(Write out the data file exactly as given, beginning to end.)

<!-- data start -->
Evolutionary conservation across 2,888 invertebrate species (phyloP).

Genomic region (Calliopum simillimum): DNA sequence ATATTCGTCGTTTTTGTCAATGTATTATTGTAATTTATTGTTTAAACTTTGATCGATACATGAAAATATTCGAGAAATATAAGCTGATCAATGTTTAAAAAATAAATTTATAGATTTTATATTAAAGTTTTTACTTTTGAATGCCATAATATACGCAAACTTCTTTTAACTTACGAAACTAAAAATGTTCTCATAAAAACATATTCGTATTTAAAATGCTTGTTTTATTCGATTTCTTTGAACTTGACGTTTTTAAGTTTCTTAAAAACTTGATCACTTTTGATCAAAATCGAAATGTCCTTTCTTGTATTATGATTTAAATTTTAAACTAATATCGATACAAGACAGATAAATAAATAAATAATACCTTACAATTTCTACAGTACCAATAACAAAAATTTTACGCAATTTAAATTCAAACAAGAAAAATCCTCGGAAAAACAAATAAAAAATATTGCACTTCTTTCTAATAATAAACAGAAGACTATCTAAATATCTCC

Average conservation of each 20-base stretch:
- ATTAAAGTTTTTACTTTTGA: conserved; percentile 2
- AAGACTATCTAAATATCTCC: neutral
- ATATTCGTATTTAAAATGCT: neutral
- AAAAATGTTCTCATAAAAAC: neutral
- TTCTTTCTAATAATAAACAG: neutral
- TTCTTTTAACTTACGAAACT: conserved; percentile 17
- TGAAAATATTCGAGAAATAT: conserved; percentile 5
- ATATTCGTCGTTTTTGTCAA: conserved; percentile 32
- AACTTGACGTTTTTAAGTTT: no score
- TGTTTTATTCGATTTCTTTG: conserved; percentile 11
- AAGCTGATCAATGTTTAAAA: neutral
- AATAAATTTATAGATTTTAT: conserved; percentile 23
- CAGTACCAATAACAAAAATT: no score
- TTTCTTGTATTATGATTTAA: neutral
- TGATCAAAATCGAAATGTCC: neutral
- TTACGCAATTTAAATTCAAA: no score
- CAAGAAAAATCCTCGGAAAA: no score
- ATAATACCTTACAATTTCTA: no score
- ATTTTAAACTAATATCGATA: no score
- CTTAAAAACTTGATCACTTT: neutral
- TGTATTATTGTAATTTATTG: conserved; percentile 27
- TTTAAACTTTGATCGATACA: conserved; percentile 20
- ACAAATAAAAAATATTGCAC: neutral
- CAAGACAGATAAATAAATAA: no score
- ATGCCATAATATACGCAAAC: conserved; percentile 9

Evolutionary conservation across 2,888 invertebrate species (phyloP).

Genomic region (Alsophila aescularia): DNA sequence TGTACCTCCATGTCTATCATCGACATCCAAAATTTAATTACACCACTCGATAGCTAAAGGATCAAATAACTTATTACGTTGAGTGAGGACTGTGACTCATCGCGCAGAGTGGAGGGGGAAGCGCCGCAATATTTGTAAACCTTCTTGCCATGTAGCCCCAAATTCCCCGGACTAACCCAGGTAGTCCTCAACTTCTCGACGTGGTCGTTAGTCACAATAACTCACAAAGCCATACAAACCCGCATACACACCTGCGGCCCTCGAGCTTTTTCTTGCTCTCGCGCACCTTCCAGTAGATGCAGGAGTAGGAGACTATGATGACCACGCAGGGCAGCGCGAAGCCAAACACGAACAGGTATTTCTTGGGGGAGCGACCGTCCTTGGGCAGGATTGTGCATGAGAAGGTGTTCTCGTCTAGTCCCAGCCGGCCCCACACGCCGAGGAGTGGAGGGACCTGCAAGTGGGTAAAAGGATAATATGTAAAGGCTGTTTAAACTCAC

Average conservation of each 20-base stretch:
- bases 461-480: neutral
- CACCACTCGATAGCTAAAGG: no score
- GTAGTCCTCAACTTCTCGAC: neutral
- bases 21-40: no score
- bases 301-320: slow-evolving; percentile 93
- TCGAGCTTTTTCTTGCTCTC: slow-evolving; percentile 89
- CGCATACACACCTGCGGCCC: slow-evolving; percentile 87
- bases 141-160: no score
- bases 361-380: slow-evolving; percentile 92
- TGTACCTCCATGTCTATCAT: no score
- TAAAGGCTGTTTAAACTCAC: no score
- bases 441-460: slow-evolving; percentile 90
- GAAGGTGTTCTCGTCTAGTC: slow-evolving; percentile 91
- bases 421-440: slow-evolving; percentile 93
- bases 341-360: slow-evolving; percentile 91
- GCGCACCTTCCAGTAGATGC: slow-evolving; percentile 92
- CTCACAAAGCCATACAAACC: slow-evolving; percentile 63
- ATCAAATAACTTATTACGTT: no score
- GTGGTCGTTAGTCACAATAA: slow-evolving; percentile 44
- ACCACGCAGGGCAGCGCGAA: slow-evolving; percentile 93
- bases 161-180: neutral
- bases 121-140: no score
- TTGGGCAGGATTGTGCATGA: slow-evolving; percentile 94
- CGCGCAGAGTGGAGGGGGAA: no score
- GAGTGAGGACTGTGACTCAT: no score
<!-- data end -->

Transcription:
Evolutionary conservation across 2,888 invertebrate species (phyloP).

Genomic region (Calliopum simillimum): DNA sequence ATATTCGTCGTTTTTGTCAATGTATTATTGTAATTTATTGTTTAAACTTTGATCGATACATGAAAATATTCGAGAAATATAAGCTGATCAATGTTTAAAAAATAAATTTATAGATTTTATATTAAAGTTTTTACTTTTGAATGCCATAATATACGCAAACTTCTTTTAACTTACGAAACTAAAAATGTTCTCATAAAAACATATTCGTATTTAAAATGCTTGTTTTATTCGATTTCTTTGAACTTGACGTTTTTAAGTTTCTTAAAAACTTGATCACTTTTGATCAAAATCGAAATGTCCTTTCTTGTATTATGATTTAAATTTTAAACTAATATCGATACAAGACAGATAAATAAATAAATAATACCTTACAATTTCTACAGTACCAATAACAAAAATTTTACGCAATTTAAATTCAAACAAGAAAAATCCTCGGAAAAACAAATAAAAAATATTGCACTTCTTTCTAATAATAAACAGAAGACTATCTAAATATCTCC

Average conservation of each 20-base stretch:
- ATTAAAGTTTTTACTTTTGA: conserved; percentile 2
- AAGACTATCTAAATATCTCC: neutral
- ATATTCGTATTTAAAATGCT: neutral
- AAAAATGTTCTCATAAAAAC: neutral
- TTCTTTCTAATAATAAACAG: neutral
- TTCTTTTAACTTACGAAACT: conserved; percentile 17
- TGAAAATATTCGAGAAATAT: conserved; percentile 5
- ATATTCGTCGTTTTTGTCAA: conserved; percentile 32
- AACTTGACGTTTTTAAGTTT: no score
- TGTTTTATTCGATTTCTTTG: conserved; percentile 11
- AAGCTGATCAATGTTTAAAA: neutral
- AATAAATTTATAGATTTTAT: conserved; percentile 23
- CAGTACCAATAACAAAAATT: no score
- TTTCTTGTATTATGATTTAA: neutral
- TGATCAAAATCGAAATGTCC: neutral
- TTACGCAATTTAAATTCAAA: no score
- CAAGAAAAATCCTCGGAAAA: no score
- ATAATACCTTACAATTTCTA: no score
- ATTTTAAACTAATATCGATA: no score
- CTTAAAAACTTGATCACTTT: neutral
- TGTATTATTGTAATTTATTG: conserved; percentile 27
- TTTAAACTTTGATCGATACA: conserved; percentile 20
- ACAAATAAAAAATATTGCAC: neutral
- CAAGACAGATAAATAAATAA: no score
- ATGCCATAATATACGCAAAC: conserved; percentile 9

Evolutionary conservation across 2,888 invertebrate species (phyloP).

Genomic region (Alsophila aescularia): DNA sequence TGTACCTCCATGTCTATCATCGACATCCAAAATTTAATTACACCACTCGATAGCTAAAGGATCAAATAACTTATTACGTTGAGTGAGGACTGTGACTCATCGCGCAGAGTGGAGGGGGAAGCGCCGCAATATTTGTAAACCTTCTTGCCATGTAGCCCCAAATTCCCCGGACTAACCCAGGTAGTCCTCAACTTCTCGACGTGGTCGTTAGTCACAATAACTCACAAAGCCATACAAACCCGCATACACACCTGCGGCCCTCGAGCTTTTTCTTGCTCTCGCGCACCTTCCAGTAGATGCAGGAGTAGGAGACTATGATGACCACGCAGGGCAGCGCGAAGCCAAACACGAACAGGTATTTCTTGGGGGAGCGACCGTCCTTGGGCAGGATTGTGCATGAGAAGGTGTTCTCGTCTAGTCCCAGCCGGCCCCACACGCCGAGGAGTGGAGGGACCTGCAAGTGGGTAAAAGGATAATATGTAAAGGCTGTTTAAACTCAC

Average conservation of each 20-base stretch:
- bases 461-480: neutral
- CACCACTCGATAGCTAAAGG: no score
- GTAGTCCTCAACTTCTCGAC: neutral
- bases 21-40: no score
- bases 301-320: slow-evolving; percentile 93
- TCGAGCTTTTTCTTGCTCTC: slow-evolving; percentile 89
- CGCATACACACCTGCGGCCC: slow-evolving; percentile 87
- bases 141-160: no score
- bases 361-380: slow-evolving; percentile 92
- TGTACCTCCATGTCTATCAT: no score
- TAAAGGCTGTTTAAACTCAC: no score
- bases 441-460: slow-evolving; percentile 90
- GAAGGTGTTCTCGTCTAGTC: slow-evolving; percentile 91
- bases 421-440: slow-evolving; percentile 93
- bases 341-360: slow-evolving; percentile 91
- GCGCACCTTCCAGTAGATGC: slow-evolving; percentile 92
- CTCACAAAGCCATACAAACC: slow-evolving; percentile 63
- ATCAAATAACTTATTACGTT: no score
- GTGGTCGTTAGTCACAATAA: slow-evolving; percentile 44
- ACCACGCAGGGCAGCGCGAA: slow-evolving; percentile 93
- bases 161-180: neutral
- bases 121-140: no score
- TTGGGCAGGATTGTGCATGA: slow-evolving; percentile 94
- CGCGCAGAGTGGAGGGGGAA: no score
- GAGTGAGGACTGTGACTCAT: no score